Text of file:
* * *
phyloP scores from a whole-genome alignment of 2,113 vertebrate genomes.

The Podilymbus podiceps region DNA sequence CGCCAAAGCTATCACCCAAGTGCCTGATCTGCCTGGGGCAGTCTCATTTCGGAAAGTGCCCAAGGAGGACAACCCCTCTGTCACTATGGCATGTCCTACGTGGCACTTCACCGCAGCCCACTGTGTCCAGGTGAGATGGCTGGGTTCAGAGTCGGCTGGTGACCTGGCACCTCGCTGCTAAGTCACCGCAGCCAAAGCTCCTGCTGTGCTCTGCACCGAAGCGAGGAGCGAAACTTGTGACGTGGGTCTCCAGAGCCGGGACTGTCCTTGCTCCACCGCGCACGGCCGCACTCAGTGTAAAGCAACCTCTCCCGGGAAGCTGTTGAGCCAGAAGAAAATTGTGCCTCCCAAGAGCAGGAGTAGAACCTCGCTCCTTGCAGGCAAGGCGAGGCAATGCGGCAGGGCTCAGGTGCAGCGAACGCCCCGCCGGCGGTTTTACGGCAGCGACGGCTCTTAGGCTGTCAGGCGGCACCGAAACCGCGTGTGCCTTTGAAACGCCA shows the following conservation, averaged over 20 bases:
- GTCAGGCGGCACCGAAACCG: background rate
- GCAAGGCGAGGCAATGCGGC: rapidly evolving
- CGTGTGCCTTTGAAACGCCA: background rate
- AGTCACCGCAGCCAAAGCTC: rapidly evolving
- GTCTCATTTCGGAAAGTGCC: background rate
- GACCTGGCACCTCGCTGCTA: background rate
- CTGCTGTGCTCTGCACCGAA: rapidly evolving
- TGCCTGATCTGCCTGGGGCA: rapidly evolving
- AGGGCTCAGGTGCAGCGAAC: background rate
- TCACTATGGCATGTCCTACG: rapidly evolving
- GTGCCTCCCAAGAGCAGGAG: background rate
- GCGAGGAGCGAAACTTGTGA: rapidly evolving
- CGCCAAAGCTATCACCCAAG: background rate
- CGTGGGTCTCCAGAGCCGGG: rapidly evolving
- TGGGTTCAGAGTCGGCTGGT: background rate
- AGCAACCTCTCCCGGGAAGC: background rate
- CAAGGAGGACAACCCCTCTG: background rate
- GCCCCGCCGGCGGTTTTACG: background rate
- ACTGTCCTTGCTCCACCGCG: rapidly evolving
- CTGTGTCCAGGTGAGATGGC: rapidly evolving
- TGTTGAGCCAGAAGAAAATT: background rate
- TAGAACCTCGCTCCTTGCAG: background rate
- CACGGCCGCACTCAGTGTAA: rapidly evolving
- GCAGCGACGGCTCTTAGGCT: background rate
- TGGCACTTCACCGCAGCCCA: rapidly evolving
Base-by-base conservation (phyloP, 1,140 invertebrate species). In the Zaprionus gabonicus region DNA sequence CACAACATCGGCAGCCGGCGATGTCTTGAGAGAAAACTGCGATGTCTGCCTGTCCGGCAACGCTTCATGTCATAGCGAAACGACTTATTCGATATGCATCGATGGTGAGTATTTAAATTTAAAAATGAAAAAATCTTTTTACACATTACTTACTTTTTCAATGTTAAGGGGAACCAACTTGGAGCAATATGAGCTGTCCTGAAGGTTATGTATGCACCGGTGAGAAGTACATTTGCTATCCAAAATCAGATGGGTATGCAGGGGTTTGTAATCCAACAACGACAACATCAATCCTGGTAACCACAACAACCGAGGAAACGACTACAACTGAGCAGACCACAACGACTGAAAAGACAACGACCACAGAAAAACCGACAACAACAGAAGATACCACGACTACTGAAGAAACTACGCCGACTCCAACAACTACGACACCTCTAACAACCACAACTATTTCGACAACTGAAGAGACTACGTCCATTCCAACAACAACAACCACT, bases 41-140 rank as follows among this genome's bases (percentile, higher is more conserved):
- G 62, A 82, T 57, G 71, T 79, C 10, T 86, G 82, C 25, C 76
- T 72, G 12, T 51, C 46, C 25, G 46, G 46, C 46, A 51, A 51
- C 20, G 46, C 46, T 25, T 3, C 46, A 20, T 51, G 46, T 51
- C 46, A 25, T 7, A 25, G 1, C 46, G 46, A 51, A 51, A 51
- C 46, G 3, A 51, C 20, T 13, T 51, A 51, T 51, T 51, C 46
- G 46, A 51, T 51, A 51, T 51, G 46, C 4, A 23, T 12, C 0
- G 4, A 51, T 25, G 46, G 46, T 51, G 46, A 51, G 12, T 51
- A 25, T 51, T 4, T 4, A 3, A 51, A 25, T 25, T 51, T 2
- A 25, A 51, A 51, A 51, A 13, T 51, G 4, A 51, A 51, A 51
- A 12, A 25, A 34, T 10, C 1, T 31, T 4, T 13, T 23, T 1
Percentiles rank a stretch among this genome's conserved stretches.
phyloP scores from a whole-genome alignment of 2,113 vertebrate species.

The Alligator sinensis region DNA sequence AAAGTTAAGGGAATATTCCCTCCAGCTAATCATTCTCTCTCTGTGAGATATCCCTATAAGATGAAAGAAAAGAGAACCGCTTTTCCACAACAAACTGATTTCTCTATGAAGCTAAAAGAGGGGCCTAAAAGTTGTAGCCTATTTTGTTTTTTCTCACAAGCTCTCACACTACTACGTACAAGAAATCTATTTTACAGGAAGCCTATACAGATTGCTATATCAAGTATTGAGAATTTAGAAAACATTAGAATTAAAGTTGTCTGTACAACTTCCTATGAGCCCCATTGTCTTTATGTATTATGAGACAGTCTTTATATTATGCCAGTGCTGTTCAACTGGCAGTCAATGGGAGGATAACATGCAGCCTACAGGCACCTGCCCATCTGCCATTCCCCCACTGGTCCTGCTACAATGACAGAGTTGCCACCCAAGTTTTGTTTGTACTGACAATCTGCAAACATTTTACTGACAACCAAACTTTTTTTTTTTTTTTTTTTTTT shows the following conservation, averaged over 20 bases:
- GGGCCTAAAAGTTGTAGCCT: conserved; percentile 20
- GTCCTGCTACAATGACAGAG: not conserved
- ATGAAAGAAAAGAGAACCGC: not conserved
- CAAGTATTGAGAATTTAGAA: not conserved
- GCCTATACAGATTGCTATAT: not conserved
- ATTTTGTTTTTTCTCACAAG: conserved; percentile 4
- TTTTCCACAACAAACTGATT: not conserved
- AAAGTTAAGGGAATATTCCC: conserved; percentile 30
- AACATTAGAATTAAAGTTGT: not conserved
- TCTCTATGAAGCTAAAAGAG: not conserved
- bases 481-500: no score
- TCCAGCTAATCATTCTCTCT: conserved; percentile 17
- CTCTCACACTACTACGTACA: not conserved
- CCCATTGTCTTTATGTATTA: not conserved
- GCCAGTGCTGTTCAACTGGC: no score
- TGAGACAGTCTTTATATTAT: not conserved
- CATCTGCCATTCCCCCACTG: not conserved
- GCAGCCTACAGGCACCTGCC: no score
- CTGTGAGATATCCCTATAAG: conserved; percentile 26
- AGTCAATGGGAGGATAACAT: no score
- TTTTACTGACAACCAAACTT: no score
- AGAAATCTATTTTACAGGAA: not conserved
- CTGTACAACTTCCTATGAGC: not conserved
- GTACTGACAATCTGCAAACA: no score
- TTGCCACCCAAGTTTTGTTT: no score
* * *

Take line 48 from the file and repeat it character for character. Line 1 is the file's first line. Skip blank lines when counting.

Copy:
- TTTTCCACAACAAACTGATT: not conserved